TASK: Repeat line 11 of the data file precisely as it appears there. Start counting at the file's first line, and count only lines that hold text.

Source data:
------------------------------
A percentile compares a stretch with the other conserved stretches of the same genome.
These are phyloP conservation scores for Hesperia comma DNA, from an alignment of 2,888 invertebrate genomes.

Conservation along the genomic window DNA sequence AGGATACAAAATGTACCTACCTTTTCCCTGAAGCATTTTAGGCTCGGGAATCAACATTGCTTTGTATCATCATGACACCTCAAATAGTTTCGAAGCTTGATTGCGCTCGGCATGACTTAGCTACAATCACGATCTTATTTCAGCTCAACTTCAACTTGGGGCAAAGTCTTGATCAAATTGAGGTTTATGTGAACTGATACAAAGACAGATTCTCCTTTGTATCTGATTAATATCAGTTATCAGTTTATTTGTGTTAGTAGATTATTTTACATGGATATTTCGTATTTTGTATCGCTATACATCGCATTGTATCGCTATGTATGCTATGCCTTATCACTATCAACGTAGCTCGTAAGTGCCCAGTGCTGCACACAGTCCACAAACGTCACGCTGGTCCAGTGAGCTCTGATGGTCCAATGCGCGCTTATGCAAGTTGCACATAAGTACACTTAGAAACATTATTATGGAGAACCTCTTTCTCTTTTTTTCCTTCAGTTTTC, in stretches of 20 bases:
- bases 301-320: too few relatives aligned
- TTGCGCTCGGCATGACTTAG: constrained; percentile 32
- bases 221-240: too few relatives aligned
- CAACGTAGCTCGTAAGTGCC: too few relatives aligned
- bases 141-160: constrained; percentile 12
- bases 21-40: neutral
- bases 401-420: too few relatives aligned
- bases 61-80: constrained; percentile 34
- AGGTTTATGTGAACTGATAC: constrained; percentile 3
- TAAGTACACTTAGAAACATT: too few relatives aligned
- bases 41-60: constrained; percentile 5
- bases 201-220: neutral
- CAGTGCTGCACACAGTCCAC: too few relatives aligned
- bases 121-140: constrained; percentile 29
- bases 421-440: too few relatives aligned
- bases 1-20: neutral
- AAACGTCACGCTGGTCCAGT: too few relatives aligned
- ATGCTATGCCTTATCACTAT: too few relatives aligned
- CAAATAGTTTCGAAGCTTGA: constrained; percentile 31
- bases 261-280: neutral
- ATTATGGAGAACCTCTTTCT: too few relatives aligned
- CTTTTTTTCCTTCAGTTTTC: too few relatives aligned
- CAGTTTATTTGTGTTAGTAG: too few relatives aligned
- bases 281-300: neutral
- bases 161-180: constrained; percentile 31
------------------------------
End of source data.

- bases 61-80: constrained; percentile 34